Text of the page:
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Re: st: generate Spell Counter or Duration Variable


From   Nick Cox <njcoxstata@gmail.com>
To   statalist@hsphsun2.harvard.edu
Subject   Re: st: generate Spell Counter or Duration Variable
Date   Mon, 10 Dec 2012 10:42:04 +0000

Thanks to Rebecca for the mention. There is an independent tutorial at

SJ-7-2  dm0029  . . . . . . . . . . . . . . Speaking Stata: Identifying spells
        . . . . . . . . . . . . . . . . . . . . . . . . . . . . . .  N. J. Cox
        Q2/07   SJ 7(2):249--265                                 (no commands)
        shows how to handle spells with complete control over
        spell specification

When I started writing that, there was an idea in my mind that it
would end up mentioning -tsspell-. But it started out as a tutorial on
the principles, with lots of simple examples, and it got long enough,
so it ended that way too. I doubt I'll ever write a sequel on
-tsspell- itself, as the help file is quite detailed, and there are
plenty of other things to write up first.

Nick

On Fri, Dec 7, 2012 at 8:42 PM, Rebecca Pope <rebecca.a.pope@gmail.com> wrote:
> David,
> I'm still confused. You say you give the "final" data set below. But
> what you are wanting is the duration in a particular state, right?
> When I look at what you pasted in, duration looks to me like a count
> of # of observations in that set of "d"s, not an actual duration (i.e.
> the difference between the time the firm entered the state & the time
> they left). Maybe I'm misunderstanding what you're wanting...
>
> Are we supposed to use "Duration" as you already have it to create
> some other duration?
>
> Or, is this the variable you really want & you don't know how to get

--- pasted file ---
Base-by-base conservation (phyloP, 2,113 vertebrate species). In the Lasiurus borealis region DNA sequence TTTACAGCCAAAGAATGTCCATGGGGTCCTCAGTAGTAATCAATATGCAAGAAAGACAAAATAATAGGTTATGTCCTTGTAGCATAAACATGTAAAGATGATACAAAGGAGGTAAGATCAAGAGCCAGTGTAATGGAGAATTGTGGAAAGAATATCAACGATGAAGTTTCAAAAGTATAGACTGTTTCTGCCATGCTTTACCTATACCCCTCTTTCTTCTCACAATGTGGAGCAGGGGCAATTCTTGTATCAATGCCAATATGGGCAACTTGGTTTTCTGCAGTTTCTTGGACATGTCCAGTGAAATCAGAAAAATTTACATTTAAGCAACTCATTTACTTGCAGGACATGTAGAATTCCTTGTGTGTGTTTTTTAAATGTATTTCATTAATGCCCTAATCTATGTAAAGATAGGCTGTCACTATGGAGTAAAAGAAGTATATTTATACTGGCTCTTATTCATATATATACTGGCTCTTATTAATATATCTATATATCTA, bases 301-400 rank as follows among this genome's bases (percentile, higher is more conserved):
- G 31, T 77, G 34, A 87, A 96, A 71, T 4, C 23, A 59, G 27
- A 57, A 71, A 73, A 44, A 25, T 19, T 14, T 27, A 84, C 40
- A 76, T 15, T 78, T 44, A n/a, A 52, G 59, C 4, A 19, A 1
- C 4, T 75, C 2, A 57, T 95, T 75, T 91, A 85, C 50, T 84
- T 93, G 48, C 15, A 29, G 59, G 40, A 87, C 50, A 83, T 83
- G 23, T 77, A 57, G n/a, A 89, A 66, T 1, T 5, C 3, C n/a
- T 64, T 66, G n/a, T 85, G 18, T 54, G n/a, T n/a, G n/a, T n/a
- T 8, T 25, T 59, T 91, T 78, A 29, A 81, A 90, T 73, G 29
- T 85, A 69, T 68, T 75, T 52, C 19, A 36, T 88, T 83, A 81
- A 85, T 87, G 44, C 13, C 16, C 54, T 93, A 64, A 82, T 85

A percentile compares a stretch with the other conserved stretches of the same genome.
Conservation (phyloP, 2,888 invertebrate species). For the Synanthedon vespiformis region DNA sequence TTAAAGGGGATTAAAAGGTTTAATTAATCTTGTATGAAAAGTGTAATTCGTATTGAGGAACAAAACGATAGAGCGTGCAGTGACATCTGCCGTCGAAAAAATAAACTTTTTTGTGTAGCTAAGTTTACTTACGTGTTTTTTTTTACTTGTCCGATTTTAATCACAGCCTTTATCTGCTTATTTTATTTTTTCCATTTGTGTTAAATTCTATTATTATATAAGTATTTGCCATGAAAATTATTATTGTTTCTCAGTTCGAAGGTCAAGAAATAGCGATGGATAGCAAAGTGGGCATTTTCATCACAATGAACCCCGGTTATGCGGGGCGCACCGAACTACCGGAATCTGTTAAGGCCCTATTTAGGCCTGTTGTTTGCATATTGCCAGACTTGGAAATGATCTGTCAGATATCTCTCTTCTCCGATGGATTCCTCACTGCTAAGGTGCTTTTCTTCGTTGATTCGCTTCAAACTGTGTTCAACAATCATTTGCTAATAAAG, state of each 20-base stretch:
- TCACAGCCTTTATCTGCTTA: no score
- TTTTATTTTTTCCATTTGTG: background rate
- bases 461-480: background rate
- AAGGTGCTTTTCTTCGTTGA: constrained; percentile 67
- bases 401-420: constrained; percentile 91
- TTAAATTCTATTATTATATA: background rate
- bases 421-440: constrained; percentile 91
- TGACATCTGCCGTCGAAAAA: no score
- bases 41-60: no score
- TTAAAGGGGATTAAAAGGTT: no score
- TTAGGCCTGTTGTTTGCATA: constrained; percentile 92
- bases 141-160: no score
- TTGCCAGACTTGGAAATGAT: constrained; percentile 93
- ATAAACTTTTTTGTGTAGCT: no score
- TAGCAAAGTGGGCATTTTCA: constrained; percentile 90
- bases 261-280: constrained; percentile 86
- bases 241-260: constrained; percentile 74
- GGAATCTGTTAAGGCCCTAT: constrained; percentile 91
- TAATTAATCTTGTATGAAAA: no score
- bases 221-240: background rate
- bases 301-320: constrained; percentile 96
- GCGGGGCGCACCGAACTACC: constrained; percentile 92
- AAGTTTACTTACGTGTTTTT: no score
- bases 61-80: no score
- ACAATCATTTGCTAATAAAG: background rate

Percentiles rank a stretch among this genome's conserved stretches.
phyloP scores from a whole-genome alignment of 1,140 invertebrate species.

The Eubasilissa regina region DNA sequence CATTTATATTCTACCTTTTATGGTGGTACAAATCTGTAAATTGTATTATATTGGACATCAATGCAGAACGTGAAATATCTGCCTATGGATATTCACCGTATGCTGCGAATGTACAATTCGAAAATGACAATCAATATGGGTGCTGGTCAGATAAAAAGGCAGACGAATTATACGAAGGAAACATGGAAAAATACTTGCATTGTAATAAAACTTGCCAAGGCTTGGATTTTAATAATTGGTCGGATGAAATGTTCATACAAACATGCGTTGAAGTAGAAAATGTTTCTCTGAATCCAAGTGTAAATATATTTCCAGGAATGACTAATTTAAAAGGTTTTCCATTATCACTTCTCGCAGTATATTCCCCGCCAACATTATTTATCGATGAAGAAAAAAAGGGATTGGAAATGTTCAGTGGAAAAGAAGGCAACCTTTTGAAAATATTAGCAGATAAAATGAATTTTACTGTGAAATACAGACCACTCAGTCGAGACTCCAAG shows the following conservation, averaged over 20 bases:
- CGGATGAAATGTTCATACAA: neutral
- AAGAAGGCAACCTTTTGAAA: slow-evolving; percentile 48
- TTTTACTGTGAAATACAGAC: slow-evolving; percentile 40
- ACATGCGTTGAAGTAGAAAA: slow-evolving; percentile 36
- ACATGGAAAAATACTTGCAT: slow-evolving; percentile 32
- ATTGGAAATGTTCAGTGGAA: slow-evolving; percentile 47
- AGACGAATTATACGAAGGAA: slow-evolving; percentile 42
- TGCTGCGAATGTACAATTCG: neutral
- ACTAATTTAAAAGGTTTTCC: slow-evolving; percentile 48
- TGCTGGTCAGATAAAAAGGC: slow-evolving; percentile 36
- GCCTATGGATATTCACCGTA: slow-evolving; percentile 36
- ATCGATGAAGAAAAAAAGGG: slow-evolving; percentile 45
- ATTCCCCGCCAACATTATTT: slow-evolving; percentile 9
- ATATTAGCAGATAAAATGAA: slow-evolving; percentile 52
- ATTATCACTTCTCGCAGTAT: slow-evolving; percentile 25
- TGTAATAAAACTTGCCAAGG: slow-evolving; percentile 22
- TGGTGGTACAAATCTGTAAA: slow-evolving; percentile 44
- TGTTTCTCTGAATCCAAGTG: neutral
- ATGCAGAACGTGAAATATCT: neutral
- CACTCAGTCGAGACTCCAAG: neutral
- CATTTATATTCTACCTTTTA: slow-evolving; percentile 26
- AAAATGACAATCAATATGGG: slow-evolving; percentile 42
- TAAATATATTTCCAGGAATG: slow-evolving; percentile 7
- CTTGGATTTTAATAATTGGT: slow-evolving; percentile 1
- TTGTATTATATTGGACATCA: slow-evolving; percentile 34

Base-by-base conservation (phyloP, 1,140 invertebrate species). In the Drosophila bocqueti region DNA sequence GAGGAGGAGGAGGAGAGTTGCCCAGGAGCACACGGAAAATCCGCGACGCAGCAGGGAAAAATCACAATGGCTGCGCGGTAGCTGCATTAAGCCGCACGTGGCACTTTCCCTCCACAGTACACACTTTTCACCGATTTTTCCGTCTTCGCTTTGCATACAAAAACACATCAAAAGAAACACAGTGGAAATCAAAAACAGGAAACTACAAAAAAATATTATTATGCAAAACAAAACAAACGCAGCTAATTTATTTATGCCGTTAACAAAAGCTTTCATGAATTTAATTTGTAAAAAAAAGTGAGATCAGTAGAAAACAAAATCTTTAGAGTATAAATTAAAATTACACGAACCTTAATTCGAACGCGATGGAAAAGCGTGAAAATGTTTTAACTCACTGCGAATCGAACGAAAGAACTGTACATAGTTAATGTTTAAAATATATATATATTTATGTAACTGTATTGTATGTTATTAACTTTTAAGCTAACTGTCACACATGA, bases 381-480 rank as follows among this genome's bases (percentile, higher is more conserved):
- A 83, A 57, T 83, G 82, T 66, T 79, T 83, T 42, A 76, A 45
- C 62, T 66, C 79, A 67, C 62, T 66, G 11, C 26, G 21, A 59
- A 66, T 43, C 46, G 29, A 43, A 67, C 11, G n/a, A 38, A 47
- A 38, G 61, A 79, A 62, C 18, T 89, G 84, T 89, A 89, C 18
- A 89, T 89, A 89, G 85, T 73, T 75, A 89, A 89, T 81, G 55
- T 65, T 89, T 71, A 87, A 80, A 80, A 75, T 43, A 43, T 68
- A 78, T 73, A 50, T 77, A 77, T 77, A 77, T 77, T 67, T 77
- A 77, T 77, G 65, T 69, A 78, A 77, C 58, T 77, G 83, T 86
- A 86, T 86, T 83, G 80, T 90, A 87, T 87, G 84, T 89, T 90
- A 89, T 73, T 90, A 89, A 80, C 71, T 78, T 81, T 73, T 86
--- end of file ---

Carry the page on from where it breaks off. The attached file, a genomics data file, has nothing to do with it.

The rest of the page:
> it? Here's how:
> ** begin **
> bys id (date2): gen duration1 = cond(d==1 & d!=d[_n-1],1,cond(d==1 &
> d==d[_n-1],sum(d),0))
> ** end **
>
> Counting all of the 1s per firm, which gives you the number of months
> in the "1" state, but not days, since your dates are (I think) the
> last business day of the month:
> ** begin **
> tempvar one duration
> egen `one' = tag(id)
> bys id: egen `duration' = total(d)
> gen duration = `duration' if `one'
> ** end **
>
> or if you don't mind destroying your data (temporarily) just
> -collapse (sum) d, by(id)-
>
> If you want to know the # of days that the firm spends in each spell
> (i.e. if the gap between first 3 ones and the next is somehow
> significant), then check out -tsspell-. It is my go-to command for
> finding state durations & was written by Nick Cox. It is available
> from SSC (-ssc install tsspell-). It will create a variable (by ID)
> that indicates each distinct "spell" and when it ends. From there it
> is easy to calculate start & end of each spell from your existing id,
> date2, & the new spell identifier. You'll need to do some preparatory
> data manipulation, but it is all pretty basic stuff.
>
> Hope this helps,
>
> Rebecca
>
>
> On Fri, Dec 7, 2012 at 1:30 PM, David Ashcraft <ashcraftd@rocketmail.com> wrote:
>> I am sorry for the confusion: -d- is the dummy variable reflecting change of state from negative to positive (0,1). The final data set would be similar to one appended below.
>>
>> David
>>
>>
>> ----- Original Message -----
>> From: Nick Cox <njcoxstata@gmail.com>
>> To: statalist@hsphsun2.harvard.edu
>> Cc:
>> Sent: Friday, December 7, 2012 8:18:22 PM
>> Subject: Re: st: generate Spell Counter or Duration Variable
>>
>> Somebody else may understand this, but I don't think this is complete.
>> What's -d-, for example?
>>
>> Nick
>>
>> On Fri, Dec 7, 2012 at 4:52 PM, David Ashcraft <ashcraftd@rocketmail.com> wrote:
>>> Hi Statalist,
>>>
>>> I wanted to generate a duration variable to determine, how long a firm remained in a specific state. the dataset is panel where T>N. The change in state of the firm is explained by a dummy variable. The duration variable as shown below capture duration of each spell. I thought of using -xi i.d- but it generate the same variable as -d-.
>>>
>>> id    date2  d    Duration
>>> 1     16587  1     1
>>> 1     16617  1     2
>>> 1     16646  1     3
>>> 1     16679  0     0
>>> 1     16709  1     1
>>> 1     16740  0     0
>>> 1     16770  1     1
>>> 1     16800  0     0
>>> 1     16832  1     1
>>> 1     16860  0     0
>>> 1     16891  1     1
>>>
>>
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